#5Things in #Prodmgmt for September 15, 2017
Happy Friday! Welcome to another installment of #5Things in Product Management. Here’s some of the things I’ve been thinking about and reading in the world of product management this week.
I’m building a startup right now and am thinking alot about Product Market Fit. This great article from @chrija dives into it in “WTF is PMF?
The problem with PMF is that it’s hard to precisely define and even harder to measure. So difficult, in fact, that I’ve heard several people resort to the “I know it when I see it” phrase (famously used by a Supreme Court justice to define pornopgraphy).
Read more in WTF is PMF? Part 1
Prototyping things shouldn’t be left to just your designers. Every product manager should do this. @productboard dives into this in this article on prototyping.
Prototypes are visions of the future — some way of being able to see and experience the future of an idea [where doing so in words would fall short].
Read more on the productboard.
John Cutler always has great stuff, I came across this piece about velocity.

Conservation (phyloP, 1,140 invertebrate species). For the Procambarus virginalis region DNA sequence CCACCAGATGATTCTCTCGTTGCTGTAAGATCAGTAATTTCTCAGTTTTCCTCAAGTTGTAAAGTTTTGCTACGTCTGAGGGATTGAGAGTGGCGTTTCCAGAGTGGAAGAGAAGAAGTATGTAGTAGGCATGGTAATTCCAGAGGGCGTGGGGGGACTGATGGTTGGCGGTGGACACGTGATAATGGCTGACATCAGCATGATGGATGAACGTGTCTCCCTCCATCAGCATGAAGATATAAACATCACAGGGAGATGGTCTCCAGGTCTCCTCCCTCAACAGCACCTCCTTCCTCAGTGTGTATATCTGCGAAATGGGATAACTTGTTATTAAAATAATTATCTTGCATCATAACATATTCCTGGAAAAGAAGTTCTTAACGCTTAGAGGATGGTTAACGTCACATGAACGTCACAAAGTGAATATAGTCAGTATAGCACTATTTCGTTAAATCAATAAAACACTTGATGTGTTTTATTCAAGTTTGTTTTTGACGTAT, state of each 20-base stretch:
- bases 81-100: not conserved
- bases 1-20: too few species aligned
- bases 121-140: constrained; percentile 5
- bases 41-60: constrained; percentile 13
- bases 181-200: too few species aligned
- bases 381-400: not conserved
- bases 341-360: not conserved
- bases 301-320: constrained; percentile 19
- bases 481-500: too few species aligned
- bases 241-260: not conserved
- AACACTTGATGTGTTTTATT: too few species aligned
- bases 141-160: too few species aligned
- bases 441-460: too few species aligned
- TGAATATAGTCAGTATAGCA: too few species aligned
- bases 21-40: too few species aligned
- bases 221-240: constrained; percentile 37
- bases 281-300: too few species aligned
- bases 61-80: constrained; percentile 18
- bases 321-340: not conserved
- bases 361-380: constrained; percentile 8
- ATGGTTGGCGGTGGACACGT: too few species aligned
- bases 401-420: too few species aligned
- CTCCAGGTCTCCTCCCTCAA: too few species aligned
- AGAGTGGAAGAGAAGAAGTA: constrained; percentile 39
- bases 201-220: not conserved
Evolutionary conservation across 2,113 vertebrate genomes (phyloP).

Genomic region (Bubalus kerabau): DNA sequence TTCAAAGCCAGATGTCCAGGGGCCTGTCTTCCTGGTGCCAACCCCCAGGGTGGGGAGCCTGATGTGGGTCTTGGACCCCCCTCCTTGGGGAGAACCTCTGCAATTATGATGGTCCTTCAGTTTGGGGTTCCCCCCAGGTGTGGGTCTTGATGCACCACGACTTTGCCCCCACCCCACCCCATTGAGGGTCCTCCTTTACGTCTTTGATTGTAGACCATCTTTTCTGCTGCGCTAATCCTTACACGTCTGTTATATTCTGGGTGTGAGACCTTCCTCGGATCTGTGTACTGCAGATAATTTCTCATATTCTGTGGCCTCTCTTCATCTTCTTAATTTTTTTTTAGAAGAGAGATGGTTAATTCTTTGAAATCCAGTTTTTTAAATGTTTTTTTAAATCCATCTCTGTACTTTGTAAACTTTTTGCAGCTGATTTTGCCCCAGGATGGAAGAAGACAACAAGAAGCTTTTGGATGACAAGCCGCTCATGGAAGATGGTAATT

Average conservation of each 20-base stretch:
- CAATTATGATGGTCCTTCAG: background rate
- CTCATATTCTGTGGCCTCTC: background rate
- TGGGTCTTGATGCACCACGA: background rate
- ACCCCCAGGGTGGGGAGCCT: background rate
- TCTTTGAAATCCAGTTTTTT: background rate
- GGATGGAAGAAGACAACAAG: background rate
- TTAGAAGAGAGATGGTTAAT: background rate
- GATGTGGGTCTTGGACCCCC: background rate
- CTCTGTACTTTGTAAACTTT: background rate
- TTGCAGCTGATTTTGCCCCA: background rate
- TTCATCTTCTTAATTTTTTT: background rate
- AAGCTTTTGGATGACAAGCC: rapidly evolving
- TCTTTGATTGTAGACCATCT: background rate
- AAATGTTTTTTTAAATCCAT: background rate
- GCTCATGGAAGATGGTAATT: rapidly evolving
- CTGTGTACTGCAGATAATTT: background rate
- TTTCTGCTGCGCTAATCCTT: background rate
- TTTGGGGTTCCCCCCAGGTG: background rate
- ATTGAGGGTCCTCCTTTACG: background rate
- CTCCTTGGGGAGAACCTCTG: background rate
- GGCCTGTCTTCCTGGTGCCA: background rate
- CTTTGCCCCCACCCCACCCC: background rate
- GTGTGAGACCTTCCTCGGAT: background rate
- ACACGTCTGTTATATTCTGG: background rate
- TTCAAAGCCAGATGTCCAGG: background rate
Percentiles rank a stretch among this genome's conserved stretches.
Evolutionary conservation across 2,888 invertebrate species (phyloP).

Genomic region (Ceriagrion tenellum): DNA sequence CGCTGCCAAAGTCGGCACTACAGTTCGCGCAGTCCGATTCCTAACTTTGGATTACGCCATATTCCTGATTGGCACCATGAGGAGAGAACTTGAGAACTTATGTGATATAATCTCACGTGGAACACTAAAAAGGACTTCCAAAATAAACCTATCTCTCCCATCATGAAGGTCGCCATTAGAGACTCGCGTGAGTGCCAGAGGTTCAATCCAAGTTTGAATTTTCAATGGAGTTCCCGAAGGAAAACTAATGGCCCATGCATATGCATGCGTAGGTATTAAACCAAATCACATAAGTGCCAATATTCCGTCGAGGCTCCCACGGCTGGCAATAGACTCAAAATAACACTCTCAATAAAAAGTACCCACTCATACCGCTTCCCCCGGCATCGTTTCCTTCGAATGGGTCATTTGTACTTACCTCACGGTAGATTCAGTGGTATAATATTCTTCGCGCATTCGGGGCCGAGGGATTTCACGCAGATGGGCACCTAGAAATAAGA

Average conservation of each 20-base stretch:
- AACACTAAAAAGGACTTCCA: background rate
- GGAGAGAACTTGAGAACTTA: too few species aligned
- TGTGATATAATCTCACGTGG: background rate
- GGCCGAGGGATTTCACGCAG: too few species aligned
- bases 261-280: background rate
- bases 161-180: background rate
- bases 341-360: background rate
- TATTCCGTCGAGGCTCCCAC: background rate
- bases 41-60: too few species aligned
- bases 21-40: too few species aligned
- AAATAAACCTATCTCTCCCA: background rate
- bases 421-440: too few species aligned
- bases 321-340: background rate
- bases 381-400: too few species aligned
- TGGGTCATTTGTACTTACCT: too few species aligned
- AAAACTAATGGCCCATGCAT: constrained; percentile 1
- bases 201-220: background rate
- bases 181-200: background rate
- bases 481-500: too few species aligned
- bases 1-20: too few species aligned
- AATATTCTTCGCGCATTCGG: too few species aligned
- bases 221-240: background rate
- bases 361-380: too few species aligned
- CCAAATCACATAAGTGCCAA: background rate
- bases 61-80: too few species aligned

Second, you must reframe your view of faster. The speed we care about is frequency of learning, frequency of delivering actual value (outcomes), and speed to respond to changes in our environment.
Read the entire piece at Hackernoon
I went further down the prototyping rabbit hole and watched this really great video from Tom Chi on prototyping.
Something to think about
“You want to be extra rigorous about making the best possible thing you can. Find everything wrong with it and fix it. Seek negative feedback, particularly from friends.” – Elon Musk
My first professional job involved playing video games for 9 hours a day. After experiencing early signs of brain rot, I decided to teach myself how to write software.
My entire career is characterized by this “why not?” attitude.
I'm currently applying my experience at product development to help early to mid-stage companies develop a “product first” mindset.
You can also find him at the links below.
On blog posts where I discuss products I may include affiliate links. If you click on one of these links and buy something then I get a teeny-tiny commission. As of this writing I think I make enough to buy a cup of coffee once every couple of months.
I don't get any paid compensation directly to write product reviews. I think that's pretty scammy.